Can You Have More Than One Happy Ending?


It didn’t take a lot for me to grab One Day in December off the bookshelves of my college campus’s Barnes and Noble last winter.


A Reese Witherspoon booklist sticker and a light purple cover with a London bus were all it took.


“Never judge a book by a cover” yadda yadda yadda… I’ve never been so grateful to have done exactly that.


Came for the Reese’s Pick, stayed for Josie Silver’s incredible story.


I read all of One Day in December in one day in December, oddly enough.


Books that read like movies are the ones that truly transport me. I spent half of my reading time imaging which actors would play each character. I give it another year or two before we see a movie adaptation of this book.


All this to say, my anticipation level was high when I heard that Silver’s latest book The Two Lives of Lydia Bird was coming out this month.


I Marched (not sorry) straight to my local bookstore and was shocked to find it there already! I was ready to get lost in the latest.


First, a brief, spoiler-free synopsis:

Engaged and together for more than a decade, Lydia and Freddie seem to be the couple who will go the distance. But on Lydia’s twenty-eighth birthday, Freddie dies.


Somehow, Lydia is going to have to figure out how to go on without him. Or is she?


Following a too-long string of no sleep and an inability to climb into the bed she and Freddie once shared, Lydia is prescribed new, trial sleeping pills. These pills wind up doing more than helping her sleep — they transport her to a place where Freddie is still alive.


It doesn’t take Lydia long to realize that this dream-like other world isn’t all it’s cracked up to be — the supporting cast of characters are there too, and not everything goes according to plan in Lydia’s “alternate universe.”


With her mom, her sister Ellie, Freddie’s best friend Jonah, her coworkers and more hoping Lydia stays in reality, will she ever be ready to let the love of her life go? Can anyone have more than one happy ending?


Review:

After the immediate connection I had felt with Laurie from One Day in December, I wasn’t sure I’d be able to connect so quickly with the characters in The Two Lives of Lydia Bird.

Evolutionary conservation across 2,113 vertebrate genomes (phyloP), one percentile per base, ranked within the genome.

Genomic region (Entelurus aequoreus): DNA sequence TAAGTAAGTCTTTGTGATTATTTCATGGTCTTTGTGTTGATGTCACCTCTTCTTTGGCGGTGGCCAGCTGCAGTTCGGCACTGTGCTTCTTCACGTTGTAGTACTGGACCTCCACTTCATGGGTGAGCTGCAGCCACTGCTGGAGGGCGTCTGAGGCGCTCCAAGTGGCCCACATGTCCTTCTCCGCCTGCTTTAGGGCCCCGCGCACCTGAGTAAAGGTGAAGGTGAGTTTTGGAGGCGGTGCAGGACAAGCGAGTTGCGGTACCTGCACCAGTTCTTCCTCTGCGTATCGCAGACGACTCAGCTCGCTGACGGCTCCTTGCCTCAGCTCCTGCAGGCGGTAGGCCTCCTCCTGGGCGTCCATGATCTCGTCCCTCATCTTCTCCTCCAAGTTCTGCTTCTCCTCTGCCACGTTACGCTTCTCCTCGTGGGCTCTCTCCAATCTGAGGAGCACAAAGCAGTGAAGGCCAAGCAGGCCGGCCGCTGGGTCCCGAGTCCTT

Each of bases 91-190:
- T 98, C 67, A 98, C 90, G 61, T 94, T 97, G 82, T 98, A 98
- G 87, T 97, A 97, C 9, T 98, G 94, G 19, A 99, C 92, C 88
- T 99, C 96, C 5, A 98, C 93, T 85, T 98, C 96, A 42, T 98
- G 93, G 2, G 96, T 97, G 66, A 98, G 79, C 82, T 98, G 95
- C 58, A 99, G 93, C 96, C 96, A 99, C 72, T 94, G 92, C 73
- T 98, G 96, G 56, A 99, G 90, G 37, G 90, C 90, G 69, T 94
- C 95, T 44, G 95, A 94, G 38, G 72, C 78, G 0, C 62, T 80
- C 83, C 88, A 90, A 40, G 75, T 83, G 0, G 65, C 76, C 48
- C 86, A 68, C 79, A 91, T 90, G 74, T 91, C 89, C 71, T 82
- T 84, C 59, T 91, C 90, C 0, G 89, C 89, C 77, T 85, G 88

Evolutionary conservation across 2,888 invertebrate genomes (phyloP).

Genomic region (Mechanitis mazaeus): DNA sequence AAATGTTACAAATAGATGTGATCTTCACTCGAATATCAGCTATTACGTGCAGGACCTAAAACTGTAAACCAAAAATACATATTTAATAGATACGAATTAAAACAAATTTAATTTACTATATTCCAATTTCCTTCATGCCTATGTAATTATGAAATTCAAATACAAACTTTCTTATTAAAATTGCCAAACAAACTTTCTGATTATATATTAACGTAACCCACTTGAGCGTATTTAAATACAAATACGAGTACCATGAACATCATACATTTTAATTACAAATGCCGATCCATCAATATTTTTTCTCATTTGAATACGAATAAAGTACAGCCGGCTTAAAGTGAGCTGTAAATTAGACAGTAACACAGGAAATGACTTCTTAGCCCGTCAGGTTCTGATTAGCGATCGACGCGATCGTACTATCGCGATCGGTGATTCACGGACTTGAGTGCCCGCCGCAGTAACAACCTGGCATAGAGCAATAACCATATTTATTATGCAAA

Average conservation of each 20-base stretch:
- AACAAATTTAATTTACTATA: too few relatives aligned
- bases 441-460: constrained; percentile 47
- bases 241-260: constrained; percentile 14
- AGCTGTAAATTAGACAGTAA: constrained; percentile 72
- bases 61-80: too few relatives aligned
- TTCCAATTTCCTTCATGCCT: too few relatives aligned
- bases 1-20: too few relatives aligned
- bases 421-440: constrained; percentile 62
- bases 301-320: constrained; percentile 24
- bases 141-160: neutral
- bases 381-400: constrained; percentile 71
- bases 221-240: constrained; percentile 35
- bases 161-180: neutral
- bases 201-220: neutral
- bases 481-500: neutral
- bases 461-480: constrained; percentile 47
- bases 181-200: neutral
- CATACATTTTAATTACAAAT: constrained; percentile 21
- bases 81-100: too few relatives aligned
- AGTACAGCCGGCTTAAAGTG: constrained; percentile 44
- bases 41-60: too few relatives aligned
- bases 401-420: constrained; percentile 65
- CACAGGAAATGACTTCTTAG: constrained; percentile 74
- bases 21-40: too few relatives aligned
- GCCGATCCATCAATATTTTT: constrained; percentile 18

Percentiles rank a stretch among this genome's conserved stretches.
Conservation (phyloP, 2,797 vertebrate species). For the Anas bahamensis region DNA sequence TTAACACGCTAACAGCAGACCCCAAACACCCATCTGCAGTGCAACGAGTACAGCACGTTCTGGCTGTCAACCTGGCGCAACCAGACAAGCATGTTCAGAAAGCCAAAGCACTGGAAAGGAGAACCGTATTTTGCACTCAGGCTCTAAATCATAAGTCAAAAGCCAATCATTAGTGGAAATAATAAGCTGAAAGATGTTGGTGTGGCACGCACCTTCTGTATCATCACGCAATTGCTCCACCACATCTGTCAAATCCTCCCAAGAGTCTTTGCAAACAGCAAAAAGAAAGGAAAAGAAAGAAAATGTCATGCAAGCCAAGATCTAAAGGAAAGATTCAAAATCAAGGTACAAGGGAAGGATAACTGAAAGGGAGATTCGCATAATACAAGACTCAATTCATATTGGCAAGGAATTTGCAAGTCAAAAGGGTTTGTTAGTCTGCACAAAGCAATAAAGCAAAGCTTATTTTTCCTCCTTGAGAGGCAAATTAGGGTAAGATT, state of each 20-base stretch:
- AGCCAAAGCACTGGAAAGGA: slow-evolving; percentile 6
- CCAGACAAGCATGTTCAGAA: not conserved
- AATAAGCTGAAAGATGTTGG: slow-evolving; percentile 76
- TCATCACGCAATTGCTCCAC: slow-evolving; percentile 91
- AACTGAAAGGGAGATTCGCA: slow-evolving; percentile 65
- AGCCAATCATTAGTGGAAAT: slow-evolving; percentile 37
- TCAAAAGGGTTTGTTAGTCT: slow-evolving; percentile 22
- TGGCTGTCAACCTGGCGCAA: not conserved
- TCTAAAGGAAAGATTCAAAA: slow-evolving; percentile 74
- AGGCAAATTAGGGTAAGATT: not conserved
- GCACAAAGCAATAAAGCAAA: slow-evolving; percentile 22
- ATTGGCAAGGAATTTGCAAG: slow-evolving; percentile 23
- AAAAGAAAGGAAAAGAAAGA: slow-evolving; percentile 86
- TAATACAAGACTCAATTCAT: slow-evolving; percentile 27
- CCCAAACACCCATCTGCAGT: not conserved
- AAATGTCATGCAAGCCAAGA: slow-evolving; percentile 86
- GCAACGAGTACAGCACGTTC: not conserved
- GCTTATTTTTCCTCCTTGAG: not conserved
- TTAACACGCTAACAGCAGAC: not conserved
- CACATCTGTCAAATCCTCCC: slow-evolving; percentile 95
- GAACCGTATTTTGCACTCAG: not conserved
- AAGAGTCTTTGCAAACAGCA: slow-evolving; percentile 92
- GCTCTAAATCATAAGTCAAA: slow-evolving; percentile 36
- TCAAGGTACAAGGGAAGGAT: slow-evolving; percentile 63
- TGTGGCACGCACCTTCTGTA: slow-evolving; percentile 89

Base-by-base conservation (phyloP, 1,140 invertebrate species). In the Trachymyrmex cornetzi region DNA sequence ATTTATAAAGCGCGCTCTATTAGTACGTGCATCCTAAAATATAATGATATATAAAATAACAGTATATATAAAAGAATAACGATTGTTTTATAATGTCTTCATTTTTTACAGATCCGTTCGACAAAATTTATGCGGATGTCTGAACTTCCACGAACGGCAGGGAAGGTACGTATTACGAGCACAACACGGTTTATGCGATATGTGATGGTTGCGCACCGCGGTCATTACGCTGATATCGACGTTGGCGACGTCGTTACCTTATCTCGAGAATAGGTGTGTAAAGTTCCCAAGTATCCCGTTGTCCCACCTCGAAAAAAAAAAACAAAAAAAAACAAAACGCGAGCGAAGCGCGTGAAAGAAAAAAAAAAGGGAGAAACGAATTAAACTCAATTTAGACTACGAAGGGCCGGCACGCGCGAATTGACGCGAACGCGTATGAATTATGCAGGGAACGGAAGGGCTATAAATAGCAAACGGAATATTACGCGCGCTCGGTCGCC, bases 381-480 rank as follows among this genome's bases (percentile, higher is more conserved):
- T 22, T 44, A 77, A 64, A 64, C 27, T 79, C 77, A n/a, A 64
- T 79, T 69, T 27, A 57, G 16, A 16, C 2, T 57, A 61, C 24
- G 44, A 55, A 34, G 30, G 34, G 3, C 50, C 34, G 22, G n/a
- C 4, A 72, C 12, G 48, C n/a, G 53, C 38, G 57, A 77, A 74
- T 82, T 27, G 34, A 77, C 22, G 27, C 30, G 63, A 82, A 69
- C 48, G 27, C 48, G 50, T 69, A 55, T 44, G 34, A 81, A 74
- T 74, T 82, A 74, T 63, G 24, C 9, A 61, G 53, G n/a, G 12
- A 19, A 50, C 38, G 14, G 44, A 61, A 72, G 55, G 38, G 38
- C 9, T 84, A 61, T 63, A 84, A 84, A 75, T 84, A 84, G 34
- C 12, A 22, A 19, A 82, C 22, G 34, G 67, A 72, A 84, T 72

For the first 75 pages or so, I found myself doing multiple check-ins: Is this resonating? Do I believe it? Can I empathize with this amount of insurmountable grief?


Then I got to a point in one of the “alternate reality” chapters, and noticed tears rolling down my cheek. It resonated — it really did.


I cried about two or three more times throughout this novel.


In real life, we experience love and loss all the time. It’s often not to the level of Lydia’s, but it’s omnipresent in our lives. Maybe that’s why it is the rest of the story that stuck with me more strongly than these parts.


Lydia isn’t just a heartsick millennial hoping to never let go.


She’s also single for the first time in more than a decade, evaluating what her life should look like. Is she brave enough to cut her hair, the long mane Freddie so dearly loved? Can she redecorate their apartment the way she wanted? Is she capable of traveling solo?


In many ways, she realizes she is forever changed by what happened. In others, she actively makes changes and takes authority that she should have a long time ago. She’s a new person, someone she hopes she would have discovered even if Freddie was still there. Would he love the new her anyway? And does that matter?


In this stellar book, these questions relate to a romantic relationship, but in real life, they don’t have to. I loved the importance of each side character in helping Lydia find her way, especially the undying support of the women in her life. They weren’t nonchalant cheerleaders of every decision Lydia made; rather, they made her question her instincts and often pushed back. It made her better.


It also mattered to me that everyone else wasn’t sunshine and rainbows — each character experienced their own pain and grief in a variety of ways, related to Freddie and not. There were multiple storylines with fully formed characters, something we don’t often get in “chicklit.”


Just like One Day in December, I can see this turning into a feature-length film. If so, I hope the depths of those characters remain.


My one qualm with this book is the suspension of reality necessary to believe in the “alternate universe” storyline. My least favorites chapters were consistently the times Lydia was “asleep,” visiting Freddie and her cast of characters on the other side.


I’m not sure what else the author could have chosen to do here — traveling between two worlds was going to require some level of reality suspension. Still, I am grateful Silver took the time to carefully craft that world, ensuring that readers couldn’t argue Lydia was “delusional” or “hallucinating.” I never once thought that, and it might have been easy to think if done wrong.


Here is one of my favorite quotes from the novel:

“I found the old me, still in here, and the new me sitting right alongside her. We made friends.”

Overall, I was enamored by Silver’s second book and I’m already looking forward to her next.


One Day in December, The Two Lives of Lydia Bird… What are the odds it has “Three” in the title?


4 out of 5 stars

Red Hot Reads | © 2023 by Scarlet Marie

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